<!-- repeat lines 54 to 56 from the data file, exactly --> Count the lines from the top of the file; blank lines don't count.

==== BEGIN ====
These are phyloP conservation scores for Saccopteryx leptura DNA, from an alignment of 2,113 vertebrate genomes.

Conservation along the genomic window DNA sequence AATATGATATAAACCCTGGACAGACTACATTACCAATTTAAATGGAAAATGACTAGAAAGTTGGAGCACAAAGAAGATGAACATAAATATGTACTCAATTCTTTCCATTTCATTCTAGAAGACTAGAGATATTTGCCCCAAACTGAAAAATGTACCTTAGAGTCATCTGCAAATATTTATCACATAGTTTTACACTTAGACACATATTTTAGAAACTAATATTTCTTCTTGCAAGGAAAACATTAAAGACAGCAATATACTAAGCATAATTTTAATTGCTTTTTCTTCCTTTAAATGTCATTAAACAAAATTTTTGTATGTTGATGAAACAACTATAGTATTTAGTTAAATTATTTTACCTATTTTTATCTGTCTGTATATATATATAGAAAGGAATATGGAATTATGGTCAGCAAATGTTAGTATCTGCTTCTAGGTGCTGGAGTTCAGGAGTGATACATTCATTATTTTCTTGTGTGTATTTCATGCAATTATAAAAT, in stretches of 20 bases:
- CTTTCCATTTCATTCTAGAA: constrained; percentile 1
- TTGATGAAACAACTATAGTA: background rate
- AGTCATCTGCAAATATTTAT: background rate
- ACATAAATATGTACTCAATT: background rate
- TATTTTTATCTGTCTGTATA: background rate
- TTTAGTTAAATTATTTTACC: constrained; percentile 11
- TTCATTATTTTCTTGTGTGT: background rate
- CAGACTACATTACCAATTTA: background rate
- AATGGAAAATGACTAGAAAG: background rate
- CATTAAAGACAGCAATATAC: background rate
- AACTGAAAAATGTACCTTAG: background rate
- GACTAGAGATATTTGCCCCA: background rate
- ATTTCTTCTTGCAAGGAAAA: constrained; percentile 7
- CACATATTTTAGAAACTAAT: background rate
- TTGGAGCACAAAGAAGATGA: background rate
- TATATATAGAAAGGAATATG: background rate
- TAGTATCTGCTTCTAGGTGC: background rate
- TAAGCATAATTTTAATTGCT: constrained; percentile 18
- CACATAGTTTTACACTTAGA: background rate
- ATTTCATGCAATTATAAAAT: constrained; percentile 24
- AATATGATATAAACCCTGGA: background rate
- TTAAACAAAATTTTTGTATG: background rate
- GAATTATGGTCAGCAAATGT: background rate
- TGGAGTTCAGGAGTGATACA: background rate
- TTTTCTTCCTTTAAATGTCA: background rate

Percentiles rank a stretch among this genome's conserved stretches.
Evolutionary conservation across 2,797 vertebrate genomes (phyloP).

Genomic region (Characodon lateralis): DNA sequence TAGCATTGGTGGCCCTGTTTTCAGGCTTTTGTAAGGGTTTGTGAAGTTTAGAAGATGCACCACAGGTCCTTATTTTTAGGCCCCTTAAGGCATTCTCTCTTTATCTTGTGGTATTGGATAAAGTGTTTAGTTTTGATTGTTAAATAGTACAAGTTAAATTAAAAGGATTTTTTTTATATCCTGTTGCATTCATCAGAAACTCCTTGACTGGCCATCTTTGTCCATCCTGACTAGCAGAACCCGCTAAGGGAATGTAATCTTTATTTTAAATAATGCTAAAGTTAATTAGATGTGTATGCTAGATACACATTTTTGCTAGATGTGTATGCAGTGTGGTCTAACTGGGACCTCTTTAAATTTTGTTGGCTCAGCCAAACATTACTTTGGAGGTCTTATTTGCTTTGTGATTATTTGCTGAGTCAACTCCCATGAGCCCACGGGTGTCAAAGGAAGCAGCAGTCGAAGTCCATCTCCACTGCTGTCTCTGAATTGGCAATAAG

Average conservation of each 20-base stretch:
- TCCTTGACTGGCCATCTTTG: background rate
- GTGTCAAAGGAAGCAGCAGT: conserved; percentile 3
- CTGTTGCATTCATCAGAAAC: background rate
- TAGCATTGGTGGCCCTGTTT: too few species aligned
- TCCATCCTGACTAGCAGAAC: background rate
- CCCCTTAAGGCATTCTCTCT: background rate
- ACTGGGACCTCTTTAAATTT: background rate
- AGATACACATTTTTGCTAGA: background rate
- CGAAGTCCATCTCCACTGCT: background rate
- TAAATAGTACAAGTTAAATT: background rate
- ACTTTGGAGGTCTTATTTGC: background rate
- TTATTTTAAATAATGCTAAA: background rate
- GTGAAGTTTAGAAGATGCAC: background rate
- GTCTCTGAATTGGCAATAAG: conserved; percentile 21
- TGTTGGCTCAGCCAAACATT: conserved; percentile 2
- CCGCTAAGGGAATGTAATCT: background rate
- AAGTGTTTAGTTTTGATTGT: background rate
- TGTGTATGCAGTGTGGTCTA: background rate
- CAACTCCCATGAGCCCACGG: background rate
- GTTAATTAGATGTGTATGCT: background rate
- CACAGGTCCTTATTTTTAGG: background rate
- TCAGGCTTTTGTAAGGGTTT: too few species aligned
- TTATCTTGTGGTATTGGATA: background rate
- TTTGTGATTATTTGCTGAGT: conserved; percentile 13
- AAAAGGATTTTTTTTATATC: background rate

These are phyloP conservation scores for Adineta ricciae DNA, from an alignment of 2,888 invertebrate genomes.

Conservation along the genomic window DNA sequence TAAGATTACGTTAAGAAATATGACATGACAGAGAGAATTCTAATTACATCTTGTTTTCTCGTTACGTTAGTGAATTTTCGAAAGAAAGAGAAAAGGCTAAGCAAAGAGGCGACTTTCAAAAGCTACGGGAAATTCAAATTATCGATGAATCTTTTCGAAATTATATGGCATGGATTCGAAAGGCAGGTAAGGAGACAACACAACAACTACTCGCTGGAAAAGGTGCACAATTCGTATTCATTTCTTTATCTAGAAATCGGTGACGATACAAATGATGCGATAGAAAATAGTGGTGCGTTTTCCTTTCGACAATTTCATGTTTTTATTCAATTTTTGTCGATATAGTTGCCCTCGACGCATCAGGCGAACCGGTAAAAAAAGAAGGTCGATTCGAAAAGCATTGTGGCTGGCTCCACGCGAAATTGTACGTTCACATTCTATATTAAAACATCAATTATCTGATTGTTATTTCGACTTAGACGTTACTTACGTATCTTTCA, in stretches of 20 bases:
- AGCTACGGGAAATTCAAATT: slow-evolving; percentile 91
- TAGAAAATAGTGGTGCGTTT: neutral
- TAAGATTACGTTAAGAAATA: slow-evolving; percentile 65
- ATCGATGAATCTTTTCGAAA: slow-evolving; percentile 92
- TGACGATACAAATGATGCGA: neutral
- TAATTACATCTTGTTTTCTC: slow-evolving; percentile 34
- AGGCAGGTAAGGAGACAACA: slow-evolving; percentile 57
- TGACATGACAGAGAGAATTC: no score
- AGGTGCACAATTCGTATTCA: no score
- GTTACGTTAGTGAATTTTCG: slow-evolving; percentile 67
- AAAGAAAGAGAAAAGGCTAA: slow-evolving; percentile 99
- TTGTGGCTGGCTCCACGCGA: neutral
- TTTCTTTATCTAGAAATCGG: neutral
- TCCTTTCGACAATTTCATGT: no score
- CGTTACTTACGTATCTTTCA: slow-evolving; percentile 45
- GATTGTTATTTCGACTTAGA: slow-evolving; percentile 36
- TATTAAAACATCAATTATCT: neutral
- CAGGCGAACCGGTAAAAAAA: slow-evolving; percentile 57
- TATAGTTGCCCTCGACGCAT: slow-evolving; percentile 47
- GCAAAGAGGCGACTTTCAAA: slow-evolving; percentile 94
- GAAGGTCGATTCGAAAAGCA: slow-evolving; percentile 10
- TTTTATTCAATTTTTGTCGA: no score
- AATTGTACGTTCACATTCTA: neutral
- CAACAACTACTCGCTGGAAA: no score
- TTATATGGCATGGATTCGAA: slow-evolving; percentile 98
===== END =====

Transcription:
- TTATCTTGTGGTATTGGATA: background rate
- TTTGTGATTATTTGCTGAGT: conserved; percentile 13
- AAAAGGATTTTTTTTATATC: background rate